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To Don P. De Gayangos.

Boston, August 24, 1844.
my dear Mr. Gayangos,—I wrote to you on the 24th July, from Niagara Falls, since which I have returned to Boston with my family, and have caused the catalogue of my Spanish books to be made out, that goes with this. It is, I believe, tolerably complete. At any rate, I shall be very glad to receive from you any books not on it that you think would be useful to me in writing a history of Spanish literature. As, however, Prescott's library, and some public libraries here, contain all the merely historical books I can need, I suppose you will confine your purchases to libros de poesia and libros de entretenimiento. But I pray you in this, also, to exercise your discretion freely. When you need more funds, please to let me know it. Of course, during my residence in Spain, many years ago, and my visits since to the principal libraries of Europe, I have seen and used many curious Spanish books which I have not bought, but from which I have made extracts and abstracts to serve my purposes. The more of these you may pick up for me the better I shall be pleased.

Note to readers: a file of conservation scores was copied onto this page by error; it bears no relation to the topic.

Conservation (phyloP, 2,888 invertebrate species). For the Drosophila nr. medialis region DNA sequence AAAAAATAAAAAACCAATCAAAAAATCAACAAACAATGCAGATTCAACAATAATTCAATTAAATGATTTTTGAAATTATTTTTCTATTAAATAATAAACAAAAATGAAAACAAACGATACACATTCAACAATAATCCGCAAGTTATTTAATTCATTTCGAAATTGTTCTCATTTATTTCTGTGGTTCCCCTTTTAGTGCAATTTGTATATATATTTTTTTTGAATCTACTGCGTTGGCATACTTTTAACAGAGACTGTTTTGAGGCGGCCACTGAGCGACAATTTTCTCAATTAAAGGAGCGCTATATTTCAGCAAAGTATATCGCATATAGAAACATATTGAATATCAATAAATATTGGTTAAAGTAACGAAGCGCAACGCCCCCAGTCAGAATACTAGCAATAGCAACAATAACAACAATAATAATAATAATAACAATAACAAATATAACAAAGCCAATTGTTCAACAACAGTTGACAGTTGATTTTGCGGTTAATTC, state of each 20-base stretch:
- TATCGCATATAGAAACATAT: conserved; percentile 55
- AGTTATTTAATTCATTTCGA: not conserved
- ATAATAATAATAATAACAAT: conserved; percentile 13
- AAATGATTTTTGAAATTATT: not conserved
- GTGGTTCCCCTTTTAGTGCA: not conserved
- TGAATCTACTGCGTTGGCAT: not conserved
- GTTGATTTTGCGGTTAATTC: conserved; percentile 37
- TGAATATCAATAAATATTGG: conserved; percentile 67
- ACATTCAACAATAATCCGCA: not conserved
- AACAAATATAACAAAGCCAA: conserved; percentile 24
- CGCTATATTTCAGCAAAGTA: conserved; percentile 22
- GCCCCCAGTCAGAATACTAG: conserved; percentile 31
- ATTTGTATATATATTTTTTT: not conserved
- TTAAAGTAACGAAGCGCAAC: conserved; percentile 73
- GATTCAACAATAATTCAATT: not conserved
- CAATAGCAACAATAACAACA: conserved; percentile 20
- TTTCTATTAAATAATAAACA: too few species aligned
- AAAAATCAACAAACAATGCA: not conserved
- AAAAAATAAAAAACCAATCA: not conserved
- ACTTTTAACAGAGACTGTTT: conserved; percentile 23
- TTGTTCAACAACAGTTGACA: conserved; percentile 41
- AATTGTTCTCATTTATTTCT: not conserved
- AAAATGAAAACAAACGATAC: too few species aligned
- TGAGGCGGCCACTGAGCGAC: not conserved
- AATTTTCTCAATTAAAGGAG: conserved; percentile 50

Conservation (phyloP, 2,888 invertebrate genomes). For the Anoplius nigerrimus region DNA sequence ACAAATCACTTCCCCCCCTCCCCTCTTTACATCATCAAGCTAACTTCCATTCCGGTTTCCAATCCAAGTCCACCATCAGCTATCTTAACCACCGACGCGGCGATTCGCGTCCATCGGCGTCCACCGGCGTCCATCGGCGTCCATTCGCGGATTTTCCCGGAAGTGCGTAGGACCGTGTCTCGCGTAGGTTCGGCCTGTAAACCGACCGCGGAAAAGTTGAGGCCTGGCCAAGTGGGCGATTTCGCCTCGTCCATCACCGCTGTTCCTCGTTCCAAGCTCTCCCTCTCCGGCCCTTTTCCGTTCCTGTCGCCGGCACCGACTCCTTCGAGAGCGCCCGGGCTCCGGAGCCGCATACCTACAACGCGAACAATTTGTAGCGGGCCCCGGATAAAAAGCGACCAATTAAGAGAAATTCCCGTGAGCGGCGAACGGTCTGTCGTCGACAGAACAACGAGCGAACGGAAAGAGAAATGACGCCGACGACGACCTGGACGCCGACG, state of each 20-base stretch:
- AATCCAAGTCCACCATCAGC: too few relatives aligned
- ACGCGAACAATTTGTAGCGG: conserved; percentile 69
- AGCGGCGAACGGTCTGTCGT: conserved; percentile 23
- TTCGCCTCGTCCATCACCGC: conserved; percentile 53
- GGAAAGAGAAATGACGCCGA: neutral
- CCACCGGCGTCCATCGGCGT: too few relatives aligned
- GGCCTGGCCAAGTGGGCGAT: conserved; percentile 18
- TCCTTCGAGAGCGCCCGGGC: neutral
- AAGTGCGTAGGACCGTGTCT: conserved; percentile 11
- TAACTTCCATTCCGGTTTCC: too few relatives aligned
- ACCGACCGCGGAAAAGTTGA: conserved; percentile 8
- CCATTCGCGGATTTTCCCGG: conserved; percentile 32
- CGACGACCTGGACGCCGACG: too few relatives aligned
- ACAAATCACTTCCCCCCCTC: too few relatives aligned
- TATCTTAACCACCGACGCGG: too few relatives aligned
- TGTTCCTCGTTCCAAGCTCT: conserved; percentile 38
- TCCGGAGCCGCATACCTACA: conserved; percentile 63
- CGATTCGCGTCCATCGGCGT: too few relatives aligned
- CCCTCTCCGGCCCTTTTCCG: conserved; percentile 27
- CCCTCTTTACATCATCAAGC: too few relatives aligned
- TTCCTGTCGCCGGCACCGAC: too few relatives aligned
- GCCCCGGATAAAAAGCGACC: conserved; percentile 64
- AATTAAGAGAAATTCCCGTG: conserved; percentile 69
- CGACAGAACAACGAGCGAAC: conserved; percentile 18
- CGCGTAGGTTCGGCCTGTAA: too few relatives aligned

His eagerness to possess all the instruments for the work in which he was engaged naturally grew with rapid strides, and although the love for collecting never became simply a bibliomaniac's passion, but was always ruled by the literary element from which it sprang, yet it was a fervent enthusiasm, and the accessions to his Spanish library between 1846 and 1852 were greater than in any other years. He says to Perthes, Besser, and Mauke,1 February 24, 1846, when sending them a catalogue marked for purchases: ‘I am willing to pay high prices for them,—not des prix fous, as the French say,—but I am willing to pay high prices decidedly, rather than lose them;’ and to Mr. O. Rich, in June of the same year: ‘I wish to give you carte blanche, and feel sure that with my letter of January 27, and this list of my books, you cannot mistake my wants; which, you know, have always been confined to Spanish belles-lettres, and whatever is necessary to understand the history of Spanish elegant literature. From time to time I pray you to send Mr. Gayangos a note of your purchases, as he has a similar carte blanche from me, and I will desire him to do the same with you.’

1 Of Hamburg.

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